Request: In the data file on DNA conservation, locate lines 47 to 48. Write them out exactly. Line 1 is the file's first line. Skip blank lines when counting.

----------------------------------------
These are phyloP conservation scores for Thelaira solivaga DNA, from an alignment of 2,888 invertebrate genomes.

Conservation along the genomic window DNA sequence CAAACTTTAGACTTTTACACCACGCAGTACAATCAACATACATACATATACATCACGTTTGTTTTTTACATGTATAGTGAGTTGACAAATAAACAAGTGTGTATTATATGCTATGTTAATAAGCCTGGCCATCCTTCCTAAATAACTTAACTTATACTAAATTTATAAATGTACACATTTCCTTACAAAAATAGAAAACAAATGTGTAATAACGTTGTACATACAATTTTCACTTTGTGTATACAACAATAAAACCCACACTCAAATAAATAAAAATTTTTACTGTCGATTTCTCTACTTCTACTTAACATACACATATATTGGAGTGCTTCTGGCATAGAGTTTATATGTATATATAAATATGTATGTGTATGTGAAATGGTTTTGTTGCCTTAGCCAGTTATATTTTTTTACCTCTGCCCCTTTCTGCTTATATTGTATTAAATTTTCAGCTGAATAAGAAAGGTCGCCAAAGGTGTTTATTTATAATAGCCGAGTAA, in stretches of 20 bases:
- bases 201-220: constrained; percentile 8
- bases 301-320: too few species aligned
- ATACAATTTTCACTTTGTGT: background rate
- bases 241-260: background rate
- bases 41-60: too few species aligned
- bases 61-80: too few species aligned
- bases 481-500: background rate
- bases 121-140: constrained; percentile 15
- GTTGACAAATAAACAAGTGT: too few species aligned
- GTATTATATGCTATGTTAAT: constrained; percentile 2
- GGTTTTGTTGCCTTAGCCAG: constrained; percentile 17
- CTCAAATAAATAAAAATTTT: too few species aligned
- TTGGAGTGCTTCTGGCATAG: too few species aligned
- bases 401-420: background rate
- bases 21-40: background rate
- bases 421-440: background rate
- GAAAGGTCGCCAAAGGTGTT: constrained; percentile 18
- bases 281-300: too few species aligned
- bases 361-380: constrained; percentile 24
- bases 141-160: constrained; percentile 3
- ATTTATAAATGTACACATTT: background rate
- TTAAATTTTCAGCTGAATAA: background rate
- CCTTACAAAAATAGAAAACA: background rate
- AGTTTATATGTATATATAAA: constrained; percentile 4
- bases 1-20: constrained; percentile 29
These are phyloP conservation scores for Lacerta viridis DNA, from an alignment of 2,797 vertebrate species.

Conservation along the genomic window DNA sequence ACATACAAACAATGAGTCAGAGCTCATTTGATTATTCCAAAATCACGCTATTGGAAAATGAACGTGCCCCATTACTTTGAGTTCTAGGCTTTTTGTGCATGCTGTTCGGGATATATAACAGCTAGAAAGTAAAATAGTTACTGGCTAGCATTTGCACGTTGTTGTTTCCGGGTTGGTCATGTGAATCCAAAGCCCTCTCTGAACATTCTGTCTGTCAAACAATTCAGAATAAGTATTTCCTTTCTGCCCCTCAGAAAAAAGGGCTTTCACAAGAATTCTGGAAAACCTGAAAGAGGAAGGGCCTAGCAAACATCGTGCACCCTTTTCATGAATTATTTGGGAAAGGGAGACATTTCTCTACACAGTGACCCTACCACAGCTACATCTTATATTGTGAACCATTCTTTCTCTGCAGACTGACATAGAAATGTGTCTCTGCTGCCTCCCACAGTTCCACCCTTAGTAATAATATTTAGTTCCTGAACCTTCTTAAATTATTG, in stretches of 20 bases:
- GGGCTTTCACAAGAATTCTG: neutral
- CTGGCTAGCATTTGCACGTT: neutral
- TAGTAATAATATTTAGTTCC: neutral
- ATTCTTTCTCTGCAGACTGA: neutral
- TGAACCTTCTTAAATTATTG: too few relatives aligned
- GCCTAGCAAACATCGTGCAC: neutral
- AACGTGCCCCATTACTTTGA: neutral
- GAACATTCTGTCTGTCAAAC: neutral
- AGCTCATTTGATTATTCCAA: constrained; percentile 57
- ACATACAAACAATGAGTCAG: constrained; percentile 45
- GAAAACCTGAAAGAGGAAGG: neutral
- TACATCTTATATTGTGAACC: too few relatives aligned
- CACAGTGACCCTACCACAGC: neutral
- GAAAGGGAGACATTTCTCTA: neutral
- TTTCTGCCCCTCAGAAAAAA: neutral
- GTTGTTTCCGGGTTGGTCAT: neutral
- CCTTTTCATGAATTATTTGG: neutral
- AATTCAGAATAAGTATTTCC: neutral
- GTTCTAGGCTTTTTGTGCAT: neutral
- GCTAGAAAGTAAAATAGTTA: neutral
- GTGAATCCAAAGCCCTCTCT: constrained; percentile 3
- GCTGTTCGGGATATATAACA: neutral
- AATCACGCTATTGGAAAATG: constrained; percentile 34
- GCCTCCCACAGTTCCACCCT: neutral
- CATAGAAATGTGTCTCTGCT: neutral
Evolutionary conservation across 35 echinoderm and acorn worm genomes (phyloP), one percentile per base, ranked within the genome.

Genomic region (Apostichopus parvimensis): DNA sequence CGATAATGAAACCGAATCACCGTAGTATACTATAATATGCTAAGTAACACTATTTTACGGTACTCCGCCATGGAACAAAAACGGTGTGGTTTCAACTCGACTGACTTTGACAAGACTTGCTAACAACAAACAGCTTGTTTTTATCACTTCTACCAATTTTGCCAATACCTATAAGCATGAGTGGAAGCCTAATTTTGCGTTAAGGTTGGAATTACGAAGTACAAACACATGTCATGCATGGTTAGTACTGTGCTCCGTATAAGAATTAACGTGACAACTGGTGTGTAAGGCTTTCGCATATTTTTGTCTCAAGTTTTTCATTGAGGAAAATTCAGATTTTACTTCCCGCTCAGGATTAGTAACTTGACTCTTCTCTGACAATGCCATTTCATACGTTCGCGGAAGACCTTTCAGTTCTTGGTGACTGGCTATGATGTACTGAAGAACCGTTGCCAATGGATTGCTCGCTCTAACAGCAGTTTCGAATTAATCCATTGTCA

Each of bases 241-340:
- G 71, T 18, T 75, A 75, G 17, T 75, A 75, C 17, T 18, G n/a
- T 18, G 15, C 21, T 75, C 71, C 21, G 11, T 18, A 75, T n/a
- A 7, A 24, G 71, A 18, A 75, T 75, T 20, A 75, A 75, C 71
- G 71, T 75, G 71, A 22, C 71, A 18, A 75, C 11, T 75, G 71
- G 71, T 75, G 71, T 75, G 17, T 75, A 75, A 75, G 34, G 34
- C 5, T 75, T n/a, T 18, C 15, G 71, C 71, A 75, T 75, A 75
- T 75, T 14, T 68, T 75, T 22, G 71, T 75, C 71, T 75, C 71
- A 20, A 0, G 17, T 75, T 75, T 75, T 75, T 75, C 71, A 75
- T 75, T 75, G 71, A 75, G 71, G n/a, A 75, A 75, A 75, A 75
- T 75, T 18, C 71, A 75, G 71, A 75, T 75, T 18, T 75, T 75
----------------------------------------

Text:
- AATTCAGAATAAGTATTTCC: neutral
- GTTCTAGGCTTTTTGTGCAT: neutral